So go get your healthcare people! For every 100th visitor your data gets a free trip to Ukraine!


Written by Krypt3ia

2013/11/21 at 18:21

Posted in .gov, FAIL

2 Responses

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  1. Sadly none of this surprises me. I work in a state government and the attitude is that speed is everything and security is tolerated if it does not interfere with the swiftness with which crappy code can be run and results delivered.

    And, then there is the “upper echelon” of system users who will do what they want to do because they-are-important-so-nothing-bad-will-happen-because-they-are-important-and-there-is-no-smell-when-they-poo. Sigh. I try desperately to stay far away from them and let the techs deal with them because I really do like my job and would like to keep it. As long as I keep wrapping my head in duct tape so it doesn’t explode and resist breaking the fingers that click on attachments I am good.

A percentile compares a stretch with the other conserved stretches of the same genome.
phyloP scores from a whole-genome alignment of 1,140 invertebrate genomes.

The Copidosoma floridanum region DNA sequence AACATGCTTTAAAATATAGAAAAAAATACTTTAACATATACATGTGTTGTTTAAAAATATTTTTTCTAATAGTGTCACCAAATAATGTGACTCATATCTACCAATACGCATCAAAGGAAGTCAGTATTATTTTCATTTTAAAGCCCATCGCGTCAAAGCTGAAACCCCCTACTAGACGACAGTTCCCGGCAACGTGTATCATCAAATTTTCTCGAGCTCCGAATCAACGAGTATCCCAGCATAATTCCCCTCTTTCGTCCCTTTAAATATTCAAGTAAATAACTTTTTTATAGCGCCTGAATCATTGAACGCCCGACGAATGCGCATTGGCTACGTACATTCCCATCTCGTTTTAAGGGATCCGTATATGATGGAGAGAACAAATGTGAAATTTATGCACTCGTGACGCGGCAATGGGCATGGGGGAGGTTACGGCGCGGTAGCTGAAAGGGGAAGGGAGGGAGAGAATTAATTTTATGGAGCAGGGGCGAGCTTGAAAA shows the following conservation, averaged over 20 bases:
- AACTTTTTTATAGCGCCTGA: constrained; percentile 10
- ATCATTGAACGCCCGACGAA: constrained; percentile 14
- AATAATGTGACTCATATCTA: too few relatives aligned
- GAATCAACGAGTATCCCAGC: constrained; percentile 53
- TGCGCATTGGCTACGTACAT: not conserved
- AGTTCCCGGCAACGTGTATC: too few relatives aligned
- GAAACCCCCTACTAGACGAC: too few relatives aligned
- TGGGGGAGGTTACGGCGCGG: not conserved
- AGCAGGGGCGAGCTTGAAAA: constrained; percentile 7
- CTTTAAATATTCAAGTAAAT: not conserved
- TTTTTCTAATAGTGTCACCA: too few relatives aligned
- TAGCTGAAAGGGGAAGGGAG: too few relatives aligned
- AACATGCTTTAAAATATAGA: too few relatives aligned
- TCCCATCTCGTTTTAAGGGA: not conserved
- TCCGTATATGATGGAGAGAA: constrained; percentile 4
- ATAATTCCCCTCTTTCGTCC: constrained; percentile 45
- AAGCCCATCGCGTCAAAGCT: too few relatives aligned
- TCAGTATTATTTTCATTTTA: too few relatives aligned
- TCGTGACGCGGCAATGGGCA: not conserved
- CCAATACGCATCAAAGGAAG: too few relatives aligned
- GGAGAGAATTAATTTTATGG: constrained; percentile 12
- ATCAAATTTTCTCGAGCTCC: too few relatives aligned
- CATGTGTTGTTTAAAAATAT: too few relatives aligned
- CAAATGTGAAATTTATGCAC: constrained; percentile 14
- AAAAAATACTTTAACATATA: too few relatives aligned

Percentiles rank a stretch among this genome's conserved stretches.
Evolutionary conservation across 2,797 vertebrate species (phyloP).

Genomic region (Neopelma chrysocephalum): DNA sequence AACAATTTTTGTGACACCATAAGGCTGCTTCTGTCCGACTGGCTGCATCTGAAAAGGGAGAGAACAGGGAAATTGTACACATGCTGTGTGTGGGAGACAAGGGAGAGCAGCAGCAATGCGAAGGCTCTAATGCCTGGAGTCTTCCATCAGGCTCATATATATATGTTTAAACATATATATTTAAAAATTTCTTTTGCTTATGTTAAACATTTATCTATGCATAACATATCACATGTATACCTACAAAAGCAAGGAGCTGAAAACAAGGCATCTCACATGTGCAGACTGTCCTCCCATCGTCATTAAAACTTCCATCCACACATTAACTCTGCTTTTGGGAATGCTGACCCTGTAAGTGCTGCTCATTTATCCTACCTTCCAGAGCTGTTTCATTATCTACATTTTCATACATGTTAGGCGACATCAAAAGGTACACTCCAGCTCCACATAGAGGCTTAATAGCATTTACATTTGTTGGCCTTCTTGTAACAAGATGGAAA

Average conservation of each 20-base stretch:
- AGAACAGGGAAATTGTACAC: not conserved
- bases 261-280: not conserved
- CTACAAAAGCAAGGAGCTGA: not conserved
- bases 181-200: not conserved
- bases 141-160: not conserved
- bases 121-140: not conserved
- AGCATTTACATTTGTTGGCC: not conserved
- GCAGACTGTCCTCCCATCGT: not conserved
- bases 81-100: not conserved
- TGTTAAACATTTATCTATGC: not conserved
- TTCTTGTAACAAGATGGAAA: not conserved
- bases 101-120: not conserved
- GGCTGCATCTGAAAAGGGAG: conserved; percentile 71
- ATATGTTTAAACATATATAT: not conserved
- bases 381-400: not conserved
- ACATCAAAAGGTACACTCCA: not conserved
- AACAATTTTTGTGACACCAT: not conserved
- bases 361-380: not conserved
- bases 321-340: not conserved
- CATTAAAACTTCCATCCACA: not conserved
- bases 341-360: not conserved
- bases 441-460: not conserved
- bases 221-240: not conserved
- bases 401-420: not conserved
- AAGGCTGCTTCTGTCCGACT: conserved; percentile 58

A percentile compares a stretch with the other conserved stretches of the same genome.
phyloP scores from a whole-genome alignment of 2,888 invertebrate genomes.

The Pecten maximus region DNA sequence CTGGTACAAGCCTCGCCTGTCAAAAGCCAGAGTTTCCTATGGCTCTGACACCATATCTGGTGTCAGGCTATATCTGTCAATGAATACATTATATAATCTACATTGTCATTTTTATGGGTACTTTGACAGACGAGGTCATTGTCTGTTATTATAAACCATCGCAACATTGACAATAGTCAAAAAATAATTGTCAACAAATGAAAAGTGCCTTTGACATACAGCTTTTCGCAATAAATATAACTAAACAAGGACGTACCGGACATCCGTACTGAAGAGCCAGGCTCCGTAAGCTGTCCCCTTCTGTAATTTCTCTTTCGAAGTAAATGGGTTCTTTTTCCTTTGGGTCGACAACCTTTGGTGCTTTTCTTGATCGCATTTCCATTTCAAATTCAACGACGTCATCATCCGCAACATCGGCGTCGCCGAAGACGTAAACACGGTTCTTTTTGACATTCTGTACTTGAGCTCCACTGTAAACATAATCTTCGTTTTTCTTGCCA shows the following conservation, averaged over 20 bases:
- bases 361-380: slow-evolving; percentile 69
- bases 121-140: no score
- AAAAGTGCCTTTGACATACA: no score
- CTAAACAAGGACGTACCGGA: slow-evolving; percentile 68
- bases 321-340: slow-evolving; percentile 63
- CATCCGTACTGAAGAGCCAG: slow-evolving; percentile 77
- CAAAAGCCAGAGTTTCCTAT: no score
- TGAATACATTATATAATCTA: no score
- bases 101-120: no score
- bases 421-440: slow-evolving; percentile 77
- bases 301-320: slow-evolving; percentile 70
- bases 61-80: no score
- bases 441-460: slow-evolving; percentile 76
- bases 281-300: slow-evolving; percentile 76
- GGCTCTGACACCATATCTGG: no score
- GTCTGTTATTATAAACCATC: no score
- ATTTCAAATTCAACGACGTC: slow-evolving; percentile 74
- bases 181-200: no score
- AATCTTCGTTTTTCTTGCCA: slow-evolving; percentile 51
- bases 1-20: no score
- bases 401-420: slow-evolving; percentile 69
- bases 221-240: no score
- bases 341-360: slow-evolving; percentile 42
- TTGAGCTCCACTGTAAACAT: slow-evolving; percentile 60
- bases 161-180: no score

Anyway THEY do not have to deal with this horrible pile of stinking ill-considered shit because THEY are exempt. After all it is just the lowly masses that voted their asses into office that are affected, and they don’t count.


    2013/11/22 at 15:17

  2. It is just astonishing that virtually every aspect of has been completely botched

    Bob MorrisBob Morris

    2013/11/24 at 18:42